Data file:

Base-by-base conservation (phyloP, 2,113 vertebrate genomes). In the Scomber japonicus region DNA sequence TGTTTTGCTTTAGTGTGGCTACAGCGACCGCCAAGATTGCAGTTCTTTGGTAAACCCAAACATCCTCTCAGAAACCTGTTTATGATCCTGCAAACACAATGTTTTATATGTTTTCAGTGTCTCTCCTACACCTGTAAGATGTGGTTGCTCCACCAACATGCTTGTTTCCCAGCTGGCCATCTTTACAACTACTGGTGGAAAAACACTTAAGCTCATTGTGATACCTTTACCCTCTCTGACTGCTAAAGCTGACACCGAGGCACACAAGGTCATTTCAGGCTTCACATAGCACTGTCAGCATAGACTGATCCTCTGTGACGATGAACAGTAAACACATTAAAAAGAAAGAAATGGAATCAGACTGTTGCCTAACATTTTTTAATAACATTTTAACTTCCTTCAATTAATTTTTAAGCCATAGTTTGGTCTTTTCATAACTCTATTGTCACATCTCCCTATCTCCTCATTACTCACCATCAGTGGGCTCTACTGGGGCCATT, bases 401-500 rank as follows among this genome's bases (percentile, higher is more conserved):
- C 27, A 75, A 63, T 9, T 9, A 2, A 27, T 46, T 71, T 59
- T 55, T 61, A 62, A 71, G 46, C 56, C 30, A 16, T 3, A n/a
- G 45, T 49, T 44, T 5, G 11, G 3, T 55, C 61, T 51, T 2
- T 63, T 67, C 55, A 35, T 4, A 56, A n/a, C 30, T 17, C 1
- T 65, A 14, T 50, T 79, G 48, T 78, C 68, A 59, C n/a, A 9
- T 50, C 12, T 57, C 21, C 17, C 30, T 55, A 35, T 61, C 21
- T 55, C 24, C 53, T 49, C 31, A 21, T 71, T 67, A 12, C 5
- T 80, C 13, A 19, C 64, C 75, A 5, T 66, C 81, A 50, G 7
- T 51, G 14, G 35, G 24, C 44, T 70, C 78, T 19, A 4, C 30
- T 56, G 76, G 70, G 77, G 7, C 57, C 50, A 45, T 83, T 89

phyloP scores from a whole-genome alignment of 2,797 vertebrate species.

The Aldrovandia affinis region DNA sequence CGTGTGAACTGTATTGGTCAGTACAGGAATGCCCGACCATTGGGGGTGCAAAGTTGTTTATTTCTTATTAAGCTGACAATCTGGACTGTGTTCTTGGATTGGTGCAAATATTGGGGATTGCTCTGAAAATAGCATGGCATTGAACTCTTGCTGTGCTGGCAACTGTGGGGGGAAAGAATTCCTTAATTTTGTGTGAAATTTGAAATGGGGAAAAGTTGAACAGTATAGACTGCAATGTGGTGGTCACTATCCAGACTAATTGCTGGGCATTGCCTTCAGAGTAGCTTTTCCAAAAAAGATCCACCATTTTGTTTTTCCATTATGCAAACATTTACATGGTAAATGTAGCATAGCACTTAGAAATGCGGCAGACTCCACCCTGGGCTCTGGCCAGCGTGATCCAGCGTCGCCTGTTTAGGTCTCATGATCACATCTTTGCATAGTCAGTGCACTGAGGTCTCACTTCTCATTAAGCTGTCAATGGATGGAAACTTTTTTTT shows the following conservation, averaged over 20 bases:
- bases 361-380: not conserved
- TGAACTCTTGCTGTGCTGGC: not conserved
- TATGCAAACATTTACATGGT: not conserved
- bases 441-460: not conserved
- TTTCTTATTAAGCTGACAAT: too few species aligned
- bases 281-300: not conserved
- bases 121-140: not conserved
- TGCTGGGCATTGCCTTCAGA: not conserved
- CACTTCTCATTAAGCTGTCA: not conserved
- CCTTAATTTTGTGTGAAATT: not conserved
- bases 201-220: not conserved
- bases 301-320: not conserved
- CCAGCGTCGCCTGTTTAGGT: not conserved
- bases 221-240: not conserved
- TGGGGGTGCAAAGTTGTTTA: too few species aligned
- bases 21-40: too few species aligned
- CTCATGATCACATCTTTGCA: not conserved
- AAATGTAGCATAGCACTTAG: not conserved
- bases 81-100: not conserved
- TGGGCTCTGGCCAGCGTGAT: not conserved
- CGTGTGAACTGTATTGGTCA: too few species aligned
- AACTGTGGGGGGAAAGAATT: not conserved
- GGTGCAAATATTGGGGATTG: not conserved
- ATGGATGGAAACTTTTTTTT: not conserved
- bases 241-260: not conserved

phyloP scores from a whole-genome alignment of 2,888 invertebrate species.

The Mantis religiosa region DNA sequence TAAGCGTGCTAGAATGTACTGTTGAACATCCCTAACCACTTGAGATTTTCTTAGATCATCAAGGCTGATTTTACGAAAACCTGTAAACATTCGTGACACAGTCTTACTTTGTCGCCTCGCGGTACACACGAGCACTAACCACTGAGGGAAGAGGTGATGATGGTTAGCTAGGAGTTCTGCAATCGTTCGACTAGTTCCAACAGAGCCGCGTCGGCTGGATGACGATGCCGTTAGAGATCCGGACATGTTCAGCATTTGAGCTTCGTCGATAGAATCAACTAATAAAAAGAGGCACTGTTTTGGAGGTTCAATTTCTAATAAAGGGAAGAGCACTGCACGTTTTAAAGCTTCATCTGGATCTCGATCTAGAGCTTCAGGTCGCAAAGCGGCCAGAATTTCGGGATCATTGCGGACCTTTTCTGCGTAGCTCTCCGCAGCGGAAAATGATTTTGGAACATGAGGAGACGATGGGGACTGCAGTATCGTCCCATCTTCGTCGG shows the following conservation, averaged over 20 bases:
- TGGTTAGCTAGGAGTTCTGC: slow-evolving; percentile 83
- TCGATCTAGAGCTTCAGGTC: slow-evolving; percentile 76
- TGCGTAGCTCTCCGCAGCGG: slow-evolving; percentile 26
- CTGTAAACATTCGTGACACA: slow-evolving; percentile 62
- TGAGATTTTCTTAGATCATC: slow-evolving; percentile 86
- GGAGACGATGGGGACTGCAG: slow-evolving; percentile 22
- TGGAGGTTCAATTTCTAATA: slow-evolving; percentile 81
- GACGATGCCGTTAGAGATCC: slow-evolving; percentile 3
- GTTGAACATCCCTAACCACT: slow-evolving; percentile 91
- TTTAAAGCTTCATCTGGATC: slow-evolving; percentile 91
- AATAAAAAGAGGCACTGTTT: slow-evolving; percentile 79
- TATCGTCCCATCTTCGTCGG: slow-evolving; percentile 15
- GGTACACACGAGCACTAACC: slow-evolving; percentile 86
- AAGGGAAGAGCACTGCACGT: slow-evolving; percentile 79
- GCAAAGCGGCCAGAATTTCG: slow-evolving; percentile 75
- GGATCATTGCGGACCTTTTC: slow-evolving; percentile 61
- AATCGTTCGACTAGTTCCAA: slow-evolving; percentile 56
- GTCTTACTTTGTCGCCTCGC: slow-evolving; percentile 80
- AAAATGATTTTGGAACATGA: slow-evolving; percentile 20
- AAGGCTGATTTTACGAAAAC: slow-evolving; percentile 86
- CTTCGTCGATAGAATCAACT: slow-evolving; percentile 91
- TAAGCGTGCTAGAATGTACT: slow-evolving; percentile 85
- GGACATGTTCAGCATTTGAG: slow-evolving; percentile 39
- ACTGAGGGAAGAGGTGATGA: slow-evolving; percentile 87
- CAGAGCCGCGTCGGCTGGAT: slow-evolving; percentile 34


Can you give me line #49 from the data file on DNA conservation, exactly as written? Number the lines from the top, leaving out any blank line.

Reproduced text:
- GTTGAACATCCCTAACCACT: slow-evolving; percentile 91